Answer: This is obvious. In the US there is one army, one police, one capitol, and one White House. And although each state has its own laws and management, it is purely a municipal division. And this is one country and that gave America a completely different look compared to Europe.
In the European Union there are thirty languages, thirty countries, thirty different cultures, and even different religious faiths that were fighting with each other throughout the history. Each one has a claim against a neighbor over boundaries. Each one holds a grudge toward the nearest neighbors. Therefore, there can’t be such unity between them as in the US.
In the US they have adopted a single principle: money and freedom of economic enterprise. As long as you act within the legal framework, do what you want and then everyone will be evaluated according to the amount of money he has in his bank account.
Egoism blossoms if it is allowed to work freely. It can be weighed on these scales. How much do you weigh? Only hundred dollars? And he weighs a hundred million, this is a respected person. However, it gives a clear value to everything and the entire system works smoothly.
Everyone is evaluated this way, whoever he is: musician, writer, or professor. The first thing he is asked is how much he is worth, that is how much money he has in the account. And this determines everything.
And in Europe everything is blurry, because the Europeans value culture, education, and the ideals of the French Revolution, i.e., all different values that can’t be measured with money. The Europeans keep them and value them. On one hand, this is good. But on the other hand, these are not clear egoistic principles that can lead to a common denominator to evaluate all countries according to.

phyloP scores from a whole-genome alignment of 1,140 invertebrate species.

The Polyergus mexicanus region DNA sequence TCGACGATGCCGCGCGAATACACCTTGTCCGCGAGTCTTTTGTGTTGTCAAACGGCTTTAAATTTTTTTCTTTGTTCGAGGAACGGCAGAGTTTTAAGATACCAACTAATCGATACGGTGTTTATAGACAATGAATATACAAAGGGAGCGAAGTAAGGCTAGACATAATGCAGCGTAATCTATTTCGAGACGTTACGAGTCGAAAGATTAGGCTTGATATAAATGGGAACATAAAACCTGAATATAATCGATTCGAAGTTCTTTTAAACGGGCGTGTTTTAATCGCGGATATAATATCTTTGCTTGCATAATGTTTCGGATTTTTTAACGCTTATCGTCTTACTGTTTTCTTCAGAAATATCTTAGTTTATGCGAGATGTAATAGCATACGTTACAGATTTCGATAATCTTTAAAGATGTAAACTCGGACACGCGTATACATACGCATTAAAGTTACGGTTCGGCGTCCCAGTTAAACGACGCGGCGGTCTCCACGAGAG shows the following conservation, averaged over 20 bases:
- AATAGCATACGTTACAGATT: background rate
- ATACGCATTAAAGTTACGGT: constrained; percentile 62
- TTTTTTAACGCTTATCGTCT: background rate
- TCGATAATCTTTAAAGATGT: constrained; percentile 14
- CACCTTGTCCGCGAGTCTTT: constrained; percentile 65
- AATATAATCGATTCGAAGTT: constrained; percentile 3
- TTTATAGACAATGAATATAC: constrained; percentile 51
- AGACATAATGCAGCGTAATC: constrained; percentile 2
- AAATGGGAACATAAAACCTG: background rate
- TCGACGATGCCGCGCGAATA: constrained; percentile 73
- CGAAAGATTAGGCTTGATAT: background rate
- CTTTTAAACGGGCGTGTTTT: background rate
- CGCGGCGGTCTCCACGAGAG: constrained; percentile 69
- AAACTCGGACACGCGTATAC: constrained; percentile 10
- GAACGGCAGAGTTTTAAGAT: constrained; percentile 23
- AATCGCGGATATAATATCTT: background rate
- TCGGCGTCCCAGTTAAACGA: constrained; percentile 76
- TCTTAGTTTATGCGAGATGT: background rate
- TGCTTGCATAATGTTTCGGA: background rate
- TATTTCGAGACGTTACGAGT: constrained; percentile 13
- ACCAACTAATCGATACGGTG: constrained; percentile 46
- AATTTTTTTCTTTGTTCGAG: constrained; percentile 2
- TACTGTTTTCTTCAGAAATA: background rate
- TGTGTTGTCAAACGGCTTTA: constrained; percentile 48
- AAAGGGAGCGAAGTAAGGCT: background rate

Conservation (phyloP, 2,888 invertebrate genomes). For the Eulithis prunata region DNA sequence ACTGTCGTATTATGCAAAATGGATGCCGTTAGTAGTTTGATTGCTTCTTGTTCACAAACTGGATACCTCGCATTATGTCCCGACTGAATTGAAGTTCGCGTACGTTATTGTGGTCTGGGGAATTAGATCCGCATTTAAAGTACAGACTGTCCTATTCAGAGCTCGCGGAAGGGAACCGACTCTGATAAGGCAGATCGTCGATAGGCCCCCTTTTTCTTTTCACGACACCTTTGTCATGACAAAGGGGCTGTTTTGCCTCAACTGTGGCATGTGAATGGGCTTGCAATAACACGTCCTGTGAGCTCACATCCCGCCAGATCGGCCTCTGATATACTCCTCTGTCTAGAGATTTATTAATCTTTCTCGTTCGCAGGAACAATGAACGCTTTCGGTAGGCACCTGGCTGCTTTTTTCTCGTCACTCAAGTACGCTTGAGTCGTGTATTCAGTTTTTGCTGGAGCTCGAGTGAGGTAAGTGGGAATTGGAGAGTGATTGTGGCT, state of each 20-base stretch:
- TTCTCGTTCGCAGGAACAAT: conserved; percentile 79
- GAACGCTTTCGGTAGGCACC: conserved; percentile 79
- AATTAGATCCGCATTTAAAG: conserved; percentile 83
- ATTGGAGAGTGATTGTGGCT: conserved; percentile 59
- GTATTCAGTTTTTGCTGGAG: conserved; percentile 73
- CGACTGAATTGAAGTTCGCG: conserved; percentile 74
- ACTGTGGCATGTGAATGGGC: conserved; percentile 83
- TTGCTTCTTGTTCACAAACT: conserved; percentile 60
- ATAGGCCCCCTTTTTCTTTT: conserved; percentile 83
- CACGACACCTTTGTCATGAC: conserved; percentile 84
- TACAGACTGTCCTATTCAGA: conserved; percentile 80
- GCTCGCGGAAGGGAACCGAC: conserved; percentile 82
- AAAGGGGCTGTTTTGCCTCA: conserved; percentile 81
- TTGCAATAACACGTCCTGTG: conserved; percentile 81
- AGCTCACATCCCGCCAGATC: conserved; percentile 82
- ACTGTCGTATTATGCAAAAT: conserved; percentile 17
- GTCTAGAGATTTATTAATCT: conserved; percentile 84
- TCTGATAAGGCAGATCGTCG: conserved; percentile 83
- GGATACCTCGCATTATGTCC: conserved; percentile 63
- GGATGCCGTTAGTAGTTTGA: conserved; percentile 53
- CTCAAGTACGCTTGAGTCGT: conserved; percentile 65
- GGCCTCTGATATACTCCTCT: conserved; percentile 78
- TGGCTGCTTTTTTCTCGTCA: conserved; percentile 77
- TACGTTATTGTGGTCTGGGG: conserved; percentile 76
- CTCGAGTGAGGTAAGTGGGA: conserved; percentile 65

One standard of measurement for everyone is required, and there is none. For the Frenchman it’s his French wine, for the Belgian his dried fish, and for the German his beer—these are more important than the whole Europe. There weren’t such differences in America so it was easy to connect people who came just to become rich and to provide a good life for themselves. But in Europe there isn’t such a simple principle, it is divided into a number of different values.
There is no one standard, no common denominator between the countries, and therefore they can’t unite. The common denominator isn’t very simple—this something common between all of us, between you and me, between you and him. We need to do some kind of averaging between everyone, but in Europe this won’t work. It isn’t possible to unite even according to the American principle: to enrich and create a United States of Europe.
From the 1st part of the Daily Kabbalah Lesson 8/8/16, Writings of Baal HaSulam